Bureaucracies: Proceduralized and automated work processes. This is the operational/administrative “machinery” following orders with little agency. The humans who do this work are bureaucrats, and they staff the departments under the management of agents.4
Organization Function - What do orgs do?
Receive Inputs: Taking things in from the world (external to internal) which are used to produce outputs and also to run the organization. Resources like dollars, information, and computer chips might eventually be turned into outputs, while resources like people (agents + bureaucrats) or ticket management software help run the org.
Coordination: The internal configuration of org structures (agents + bureaucracies) and how they interact with each other. Coordination is the process of arranging these entities into some sort of hierarchy and establishing the relationships between them. These decisions determine where agency is allocated within the org.
Some coordination decisions are usually captured in the foundational documents describing the org purpose. These are typically more static and cover the most powerful elements of the org, like the Constitution describing the functional relationship between the President and Congress. The more dynamic coordination activities are performed by the agents. This is the management level, where agents coordinate the interactions between the org elements they have authority over. Consider a government official creating a task force which assumes authority over two underperforming departments (bureaucracies).
Operation: Internal work processes turning inputs into outputs; this is the operational level. In most orgs these processes are standardized and therefore part of the bureaucracy. Agents create/modify/delete work processes, meaning they modify bureaucracies. These bureaucracies then implement the work processes under the oversight of agents. They are the gears in the proverbial machine. Think of assembly line work and standard operating procedures. Who doesn’t love a little documentation?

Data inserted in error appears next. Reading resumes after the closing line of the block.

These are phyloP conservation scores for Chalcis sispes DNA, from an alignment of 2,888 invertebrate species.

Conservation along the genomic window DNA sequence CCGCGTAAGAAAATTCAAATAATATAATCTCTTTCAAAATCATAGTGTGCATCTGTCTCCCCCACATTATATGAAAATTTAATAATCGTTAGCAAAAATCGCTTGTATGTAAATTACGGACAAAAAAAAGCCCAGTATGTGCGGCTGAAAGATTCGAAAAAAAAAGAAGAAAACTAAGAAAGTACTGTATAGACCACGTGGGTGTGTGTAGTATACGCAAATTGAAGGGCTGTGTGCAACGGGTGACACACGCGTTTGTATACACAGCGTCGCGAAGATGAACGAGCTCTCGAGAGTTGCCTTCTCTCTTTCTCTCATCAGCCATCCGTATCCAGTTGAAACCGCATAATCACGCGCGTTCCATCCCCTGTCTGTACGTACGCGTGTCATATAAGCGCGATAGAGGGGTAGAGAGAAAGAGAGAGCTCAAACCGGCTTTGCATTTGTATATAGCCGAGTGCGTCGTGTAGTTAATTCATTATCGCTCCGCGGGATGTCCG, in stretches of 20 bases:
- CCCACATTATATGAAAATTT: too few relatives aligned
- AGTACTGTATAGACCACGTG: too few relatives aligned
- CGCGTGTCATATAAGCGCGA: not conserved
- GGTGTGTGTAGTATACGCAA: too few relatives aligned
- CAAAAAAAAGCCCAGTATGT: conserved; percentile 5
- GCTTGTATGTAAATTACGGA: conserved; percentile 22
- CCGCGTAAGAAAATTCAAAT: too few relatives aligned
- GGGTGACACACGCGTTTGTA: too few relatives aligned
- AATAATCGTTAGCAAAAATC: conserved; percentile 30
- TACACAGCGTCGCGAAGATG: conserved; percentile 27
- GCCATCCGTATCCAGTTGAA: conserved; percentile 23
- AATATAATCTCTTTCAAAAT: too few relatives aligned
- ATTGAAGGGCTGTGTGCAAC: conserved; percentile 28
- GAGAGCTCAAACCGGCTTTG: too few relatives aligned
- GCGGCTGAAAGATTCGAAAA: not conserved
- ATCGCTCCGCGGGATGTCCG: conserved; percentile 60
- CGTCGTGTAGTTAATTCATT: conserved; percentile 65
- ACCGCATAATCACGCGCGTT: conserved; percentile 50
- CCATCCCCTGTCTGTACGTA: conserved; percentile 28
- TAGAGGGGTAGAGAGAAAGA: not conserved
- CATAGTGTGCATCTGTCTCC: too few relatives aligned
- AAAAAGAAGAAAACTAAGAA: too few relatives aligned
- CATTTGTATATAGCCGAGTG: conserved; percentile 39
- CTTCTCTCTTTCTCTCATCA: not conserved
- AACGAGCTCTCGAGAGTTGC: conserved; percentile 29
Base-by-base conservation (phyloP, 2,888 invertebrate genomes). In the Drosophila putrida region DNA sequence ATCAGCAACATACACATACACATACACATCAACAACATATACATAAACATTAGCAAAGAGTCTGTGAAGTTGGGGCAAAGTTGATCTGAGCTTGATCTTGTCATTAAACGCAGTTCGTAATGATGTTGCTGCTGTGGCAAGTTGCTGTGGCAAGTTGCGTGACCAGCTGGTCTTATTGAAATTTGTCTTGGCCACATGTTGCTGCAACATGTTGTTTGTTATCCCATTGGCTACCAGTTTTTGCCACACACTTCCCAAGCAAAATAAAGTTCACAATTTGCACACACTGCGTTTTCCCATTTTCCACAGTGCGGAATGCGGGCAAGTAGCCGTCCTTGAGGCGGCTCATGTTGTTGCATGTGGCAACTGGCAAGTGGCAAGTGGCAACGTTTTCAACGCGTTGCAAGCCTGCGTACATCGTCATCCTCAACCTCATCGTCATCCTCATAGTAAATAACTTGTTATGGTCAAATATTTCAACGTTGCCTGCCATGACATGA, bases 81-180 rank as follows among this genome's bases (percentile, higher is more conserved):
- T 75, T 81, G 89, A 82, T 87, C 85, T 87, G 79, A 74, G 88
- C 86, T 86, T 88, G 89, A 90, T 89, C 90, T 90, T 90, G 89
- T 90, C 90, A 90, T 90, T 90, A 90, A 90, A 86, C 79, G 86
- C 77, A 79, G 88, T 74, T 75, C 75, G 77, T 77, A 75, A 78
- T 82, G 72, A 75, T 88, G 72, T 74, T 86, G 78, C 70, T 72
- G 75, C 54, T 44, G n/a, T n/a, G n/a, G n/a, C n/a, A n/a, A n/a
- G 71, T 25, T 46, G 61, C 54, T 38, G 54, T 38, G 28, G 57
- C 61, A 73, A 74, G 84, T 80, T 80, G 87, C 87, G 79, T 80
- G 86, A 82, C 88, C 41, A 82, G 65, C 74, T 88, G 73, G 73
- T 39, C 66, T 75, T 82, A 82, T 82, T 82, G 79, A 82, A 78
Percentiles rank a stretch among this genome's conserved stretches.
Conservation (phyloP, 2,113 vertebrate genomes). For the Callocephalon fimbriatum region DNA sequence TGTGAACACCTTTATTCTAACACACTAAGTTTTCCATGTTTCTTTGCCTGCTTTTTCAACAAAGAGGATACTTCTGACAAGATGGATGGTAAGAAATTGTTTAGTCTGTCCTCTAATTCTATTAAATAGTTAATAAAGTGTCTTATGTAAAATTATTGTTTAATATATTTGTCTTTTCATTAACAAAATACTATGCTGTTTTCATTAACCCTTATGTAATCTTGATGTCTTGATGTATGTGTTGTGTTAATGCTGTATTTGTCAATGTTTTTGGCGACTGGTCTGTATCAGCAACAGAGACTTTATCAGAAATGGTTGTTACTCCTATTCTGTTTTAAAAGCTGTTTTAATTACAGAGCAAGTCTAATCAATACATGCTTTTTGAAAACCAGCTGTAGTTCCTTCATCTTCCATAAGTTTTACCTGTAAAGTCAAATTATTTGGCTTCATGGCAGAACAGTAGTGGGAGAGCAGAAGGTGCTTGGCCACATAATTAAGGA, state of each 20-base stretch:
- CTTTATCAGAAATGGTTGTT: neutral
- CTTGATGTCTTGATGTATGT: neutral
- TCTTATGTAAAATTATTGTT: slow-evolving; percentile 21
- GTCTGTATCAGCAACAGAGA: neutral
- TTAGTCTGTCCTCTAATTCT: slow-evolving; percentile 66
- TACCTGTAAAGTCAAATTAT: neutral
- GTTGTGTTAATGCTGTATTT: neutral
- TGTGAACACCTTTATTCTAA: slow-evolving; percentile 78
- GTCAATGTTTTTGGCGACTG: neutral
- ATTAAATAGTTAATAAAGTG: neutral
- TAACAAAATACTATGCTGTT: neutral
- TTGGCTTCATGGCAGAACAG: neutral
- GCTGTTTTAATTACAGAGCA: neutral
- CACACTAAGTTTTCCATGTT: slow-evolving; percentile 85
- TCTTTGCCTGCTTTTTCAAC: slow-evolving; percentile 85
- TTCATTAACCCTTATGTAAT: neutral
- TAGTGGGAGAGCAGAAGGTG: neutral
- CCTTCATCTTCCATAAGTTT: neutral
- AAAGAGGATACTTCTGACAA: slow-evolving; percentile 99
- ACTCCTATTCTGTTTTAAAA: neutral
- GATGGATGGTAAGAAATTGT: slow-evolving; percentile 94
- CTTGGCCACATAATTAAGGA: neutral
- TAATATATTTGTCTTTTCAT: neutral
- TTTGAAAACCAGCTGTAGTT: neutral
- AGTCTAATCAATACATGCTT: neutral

Export Outputs: Putting stuff out into the world (internal to external). These are goods and services like a company selling phones or a government providing health care.
Sharpening the Tools
So organizations have three structures (purpose, agents, bureaucracies) and four functions (inputs, coordination, operation, outputs). With this model of organization in mind, we can now revisit the four essential org questions. This time, we can be more specific about what we’re asking, and we can use a simple checklist to identify which org elements will help us find the answers.
Organization analysis questions using a simple model of organization:
What is this thing supposed to do? What is the purpose?
Don’t confuse the current output for organizational purpose. Once we’ve identified the org purpose we can be very clear about what the organization is supposed to be doing. This helps anchor the rest of our analysis by giving us something to compare against. As we examine other parts of the organization, we can consider how well they align with the org purpose.
Who is in charge? Who are the agents?
We need to know who the agents are. Remember, the most powerful agents are likely defined in the org’s founding documents. We might also need to consider inputs - where do the agents come from?
Who actually has authority? How is agency allocated?
Structure: Agents, Bureaucracies
Not all agents have the same amount of agency (authority and responsibility). In other words, the org chart doesn’t always tell the full story. Agency is allocated according to some combination of rules set out in the foundational documents, and how the agents coordinate other elements of the org which they have authority over.
How well is it doing what it’s supposed to do? How is agency being used?
Structure: Purpose, Agents, Bureaucracies
Function: Inputs, Operation, Outputs